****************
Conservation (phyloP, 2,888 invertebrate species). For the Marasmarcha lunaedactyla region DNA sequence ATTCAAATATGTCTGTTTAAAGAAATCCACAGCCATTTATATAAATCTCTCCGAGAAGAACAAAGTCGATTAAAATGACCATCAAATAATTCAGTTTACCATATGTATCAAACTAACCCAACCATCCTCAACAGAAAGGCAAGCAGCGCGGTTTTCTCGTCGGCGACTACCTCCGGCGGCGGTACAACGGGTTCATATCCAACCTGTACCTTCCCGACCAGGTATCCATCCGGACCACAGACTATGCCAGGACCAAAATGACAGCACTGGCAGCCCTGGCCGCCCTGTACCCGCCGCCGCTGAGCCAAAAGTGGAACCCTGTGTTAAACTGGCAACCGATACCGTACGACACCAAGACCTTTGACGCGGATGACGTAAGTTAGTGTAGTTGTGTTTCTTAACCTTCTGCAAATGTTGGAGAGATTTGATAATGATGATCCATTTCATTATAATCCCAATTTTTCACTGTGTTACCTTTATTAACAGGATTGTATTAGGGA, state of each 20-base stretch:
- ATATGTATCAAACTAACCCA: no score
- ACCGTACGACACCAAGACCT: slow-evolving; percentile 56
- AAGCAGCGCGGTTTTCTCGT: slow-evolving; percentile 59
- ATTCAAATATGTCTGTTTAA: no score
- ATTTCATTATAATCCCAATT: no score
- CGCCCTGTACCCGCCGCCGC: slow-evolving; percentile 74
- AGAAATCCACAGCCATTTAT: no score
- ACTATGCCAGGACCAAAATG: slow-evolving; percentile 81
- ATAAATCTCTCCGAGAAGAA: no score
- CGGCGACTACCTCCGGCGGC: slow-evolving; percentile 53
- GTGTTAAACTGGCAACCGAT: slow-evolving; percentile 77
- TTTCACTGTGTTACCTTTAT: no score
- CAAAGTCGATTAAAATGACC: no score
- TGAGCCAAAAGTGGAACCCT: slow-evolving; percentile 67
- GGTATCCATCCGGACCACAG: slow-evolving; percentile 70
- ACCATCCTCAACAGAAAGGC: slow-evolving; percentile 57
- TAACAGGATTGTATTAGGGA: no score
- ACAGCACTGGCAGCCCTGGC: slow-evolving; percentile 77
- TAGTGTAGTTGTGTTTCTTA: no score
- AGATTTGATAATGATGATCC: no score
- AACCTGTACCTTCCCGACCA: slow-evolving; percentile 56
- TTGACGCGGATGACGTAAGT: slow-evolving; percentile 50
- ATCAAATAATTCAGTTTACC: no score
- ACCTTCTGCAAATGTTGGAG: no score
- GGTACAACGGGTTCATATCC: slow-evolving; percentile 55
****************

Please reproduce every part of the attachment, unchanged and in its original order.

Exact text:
Conservation (phyloP, 2,888 invertebrate species). For the Marasmarcha lunaedactyla region DNA sequence ATTCAAATATGTCTGTTTAAAGAAATCCACAGCCATTTATATAAATCTCTCCGAGAAGAACAAAGTCGATTAAAATGACCATCAAATAATTCAGTTTACCATATGTATCAAACTAACCCAACCATCCTCAACAGAAAGGCAAGCAGCGCGGTTTTCTCGTCGGCGACTACCTCCGGCGGCGGTACAACGGGTTCATATCCAACCTGTACCTTCCCGACCAGGTATCCATCCGGACCACAGACTATGCCAGGACCAAAATGACAGCACTGGCAGCCCTGGCCGCCCTGTACCCGCCGCCGCTGAGCCAAAAGTGGAACCCTGTGTTAAACTGGCAACCGATACCGTACGACACCAAGACCTTTGACGCGGATGACGTAAGTTAGTGTAGTTGTGTTTCTTAACCTTCTGCAAATGTTGGAGAGATTTGATAATGATGATCCATTTCATTATAATCCCAATTTTTCACTGTGTTACCTTTATTAACAGGATTGTATTAGGGA, state of each 20-base stretch:
- ATATGTATCAAACTAACCCA: no score
- ACCGTACGACACCAAGACCT: slow-evolving; percentile 56
- AAGCAGCGCGGTTTTCTCGT: slow-evolving; percentile 59
- ATTCAAATATGTCTGTTTAA: no score
- ATTTCATTATAATCCCAATT: no score
- CGCCCTGTACCCGCCGCCGC: slow-evolving; percentile 74
- AGAAATCCACAGCCATTTAT: no score
- ACTATGCCAGGACCAAAATG: slow-evolving; percentile 81
- ATAAATCTCTCCGAGAAGAA: no score
- CGGCGACTACCTCCGGCGGC: slow-evolving; percentile 53
- GTGTTAAACTGGCAACCGAT: slow-evolving; percentile 77
- TTTCACTGTGTTACCTTTAT: no score
- CAAAGTCGATTAAAATGACC: no score
- TGAGCCAAAAGTGGAACCCT: slow-evolving; percentile 67
- GGTATCCATCCGGACCACAG: slow-evolving; percentile 70
- ACCATCCTCAACAGAAAGGC: slow-evolving; percentile 57
- TAACAGGATTGTATTAGGGA: no score
- ACAGCACTGGCAGCCCTGGC: slow-evolving; percentile 77
- TAGTGTAGTTGTGTTTCTTA: no score
- AGATTTGATAATGATGATCC: no score
- AACCTGTACCTTCCCGACCA: slow-evolving; percentile 56
- TTGACGCGGATGACGTAAGT: slow-evolving; percentile 50
- ATCAAATAATTCAGTTTACC: no score
- ACCTTCTGCAAATGTTGGAG: no score
- GGTACAACGGGTTCATATCC: slow-evolving; percentile 55